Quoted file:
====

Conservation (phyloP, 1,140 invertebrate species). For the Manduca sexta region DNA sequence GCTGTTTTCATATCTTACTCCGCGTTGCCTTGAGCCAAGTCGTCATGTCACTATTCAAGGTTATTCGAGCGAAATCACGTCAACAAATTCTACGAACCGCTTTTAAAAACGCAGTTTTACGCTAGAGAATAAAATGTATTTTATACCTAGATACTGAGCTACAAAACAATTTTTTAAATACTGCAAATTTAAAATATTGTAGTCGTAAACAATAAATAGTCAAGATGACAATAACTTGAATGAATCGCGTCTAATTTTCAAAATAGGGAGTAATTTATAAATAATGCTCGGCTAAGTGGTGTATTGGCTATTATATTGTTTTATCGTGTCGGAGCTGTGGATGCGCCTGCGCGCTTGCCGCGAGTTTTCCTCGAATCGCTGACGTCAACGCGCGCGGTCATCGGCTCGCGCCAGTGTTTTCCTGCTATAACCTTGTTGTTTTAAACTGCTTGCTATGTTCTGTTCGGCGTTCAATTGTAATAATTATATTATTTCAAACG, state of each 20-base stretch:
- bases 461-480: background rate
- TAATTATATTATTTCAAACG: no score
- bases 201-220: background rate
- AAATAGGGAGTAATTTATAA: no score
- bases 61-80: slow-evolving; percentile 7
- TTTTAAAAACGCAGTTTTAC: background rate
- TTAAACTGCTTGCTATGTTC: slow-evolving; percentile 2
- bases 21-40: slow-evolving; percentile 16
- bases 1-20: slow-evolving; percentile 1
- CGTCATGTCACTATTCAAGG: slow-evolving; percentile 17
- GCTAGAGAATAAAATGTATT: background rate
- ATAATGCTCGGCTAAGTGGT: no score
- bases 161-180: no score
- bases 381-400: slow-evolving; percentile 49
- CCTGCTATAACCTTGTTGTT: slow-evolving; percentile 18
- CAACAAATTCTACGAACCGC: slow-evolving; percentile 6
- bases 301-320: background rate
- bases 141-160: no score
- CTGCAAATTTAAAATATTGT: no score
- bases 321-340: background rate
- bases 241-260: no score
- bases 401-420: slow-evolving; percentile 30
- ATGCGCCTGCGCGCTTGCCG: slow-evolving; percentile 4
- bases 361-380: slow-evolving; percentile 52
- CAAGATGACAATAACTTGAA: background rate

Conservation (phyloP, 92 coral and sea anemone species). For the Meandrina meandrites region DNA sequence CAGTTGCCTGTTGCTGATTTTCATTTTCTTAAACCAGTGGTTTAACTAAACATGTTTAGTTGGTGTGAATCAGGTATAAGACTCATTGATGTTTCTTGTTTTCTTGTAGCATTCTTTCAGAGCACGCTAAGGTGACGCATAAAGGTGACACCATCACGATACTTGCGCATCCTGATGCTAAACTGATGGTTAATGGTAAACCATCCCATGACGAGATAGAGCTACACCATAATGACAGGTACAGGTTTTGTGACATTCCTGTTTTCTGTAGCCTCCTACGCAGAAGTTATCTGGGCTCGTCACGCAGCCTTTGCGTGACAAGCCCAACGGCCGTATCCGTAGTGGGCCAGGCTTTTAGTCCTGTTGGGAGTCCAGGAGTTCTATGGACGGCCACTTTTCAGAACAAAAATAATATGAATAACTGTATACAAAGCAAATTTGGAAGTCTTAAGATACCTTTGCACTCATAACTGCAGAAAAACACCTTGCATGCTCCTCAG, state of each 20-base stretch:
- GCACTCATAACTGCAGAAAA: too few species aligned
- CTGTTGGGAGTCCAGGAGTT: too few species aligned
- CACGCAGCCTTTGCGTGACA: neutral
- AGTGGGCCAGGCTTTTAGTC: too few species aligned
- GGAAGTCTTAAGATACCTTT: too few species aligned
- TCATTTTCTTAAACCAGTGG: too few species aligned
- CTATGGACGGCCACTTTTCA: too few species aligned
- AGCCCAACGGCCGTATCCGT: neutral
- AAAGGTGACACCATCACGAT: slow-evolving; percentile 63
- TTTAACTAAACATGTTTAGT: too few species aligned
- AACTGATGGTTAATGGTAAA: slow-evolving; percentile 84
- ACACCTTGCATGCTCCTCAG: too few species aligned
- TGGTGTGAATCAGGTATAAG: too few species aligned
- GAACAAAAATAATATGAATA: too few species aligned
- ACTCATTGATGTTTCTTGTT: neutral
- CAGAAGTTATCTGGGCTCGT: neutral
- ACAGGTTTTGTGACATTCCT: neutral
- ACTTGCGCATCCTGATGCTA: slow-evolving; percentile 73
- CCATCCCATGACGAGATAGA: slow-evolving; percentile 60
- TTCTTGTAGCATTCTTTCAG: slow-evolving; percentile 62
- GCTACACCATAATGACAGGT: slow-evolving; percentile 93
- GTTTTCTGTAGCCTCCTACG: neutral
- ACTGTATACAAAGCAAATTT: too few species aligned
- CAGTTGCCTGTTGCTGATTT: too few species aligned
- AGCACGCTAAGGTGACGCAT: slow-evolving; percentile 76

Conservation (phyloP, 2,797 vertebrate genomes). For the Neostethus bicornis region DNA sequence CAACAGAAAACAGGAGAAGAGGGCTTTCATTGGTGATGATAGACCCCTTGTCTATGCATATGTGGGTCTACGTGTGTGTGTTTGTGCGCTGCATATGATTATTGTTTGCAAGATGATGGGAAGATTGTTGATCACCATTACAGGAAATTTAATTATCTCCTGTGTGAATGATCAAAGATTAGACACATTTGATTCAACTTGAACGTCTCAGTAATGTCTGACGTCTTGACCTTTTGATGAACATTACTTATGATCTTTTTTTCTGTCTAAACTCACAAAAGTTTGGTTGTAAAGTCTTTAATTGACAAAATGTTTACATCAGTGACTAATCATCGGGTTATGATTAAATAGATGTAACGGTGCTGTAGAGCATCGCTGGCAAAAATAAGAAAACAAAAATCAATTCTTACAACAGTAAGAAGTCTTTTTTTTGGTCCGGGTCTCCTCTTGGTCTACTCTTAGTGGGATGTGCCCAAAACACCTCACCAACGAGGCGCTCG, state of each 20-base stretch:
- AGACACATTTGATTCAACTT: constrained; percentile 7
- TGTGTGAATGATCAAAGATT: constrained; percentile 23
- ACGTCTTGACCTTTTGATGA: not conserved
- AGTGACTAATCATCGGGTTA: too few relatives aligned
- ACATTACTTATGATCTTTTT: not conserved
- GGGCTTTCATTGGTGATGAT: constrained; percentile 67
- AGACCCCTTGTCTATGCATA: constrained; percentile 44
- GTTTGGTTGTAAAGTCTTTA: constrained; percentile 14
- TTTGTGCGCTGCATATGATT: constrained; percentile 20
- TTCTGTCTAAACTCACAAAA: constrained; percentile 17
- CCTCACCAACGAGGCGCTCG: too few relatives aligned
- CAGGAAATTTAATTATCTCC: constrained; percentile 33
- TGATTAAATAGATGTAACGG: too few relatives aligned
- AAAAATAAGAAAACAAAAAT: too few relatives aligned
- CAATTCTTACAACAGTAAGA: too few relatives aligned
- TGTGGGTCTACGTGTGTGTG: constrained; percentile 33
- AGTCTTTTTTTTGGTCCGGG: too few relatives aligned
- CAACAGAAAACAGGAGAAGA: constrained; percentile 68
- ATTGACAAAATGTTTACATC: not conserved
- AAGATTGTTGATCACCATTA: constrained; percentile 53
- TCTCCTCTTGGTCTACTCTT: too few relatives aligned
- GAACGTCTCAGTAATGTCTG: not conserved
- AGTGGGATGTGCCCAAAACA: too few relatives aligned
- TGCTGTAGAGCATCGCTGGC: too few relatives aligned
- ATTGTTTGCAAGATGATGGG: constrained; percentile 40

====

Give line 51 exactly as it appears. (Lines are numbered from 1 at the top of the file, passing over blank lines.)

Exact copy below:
- CAGTTGCCTGTTGCTGATTT: too few species aligned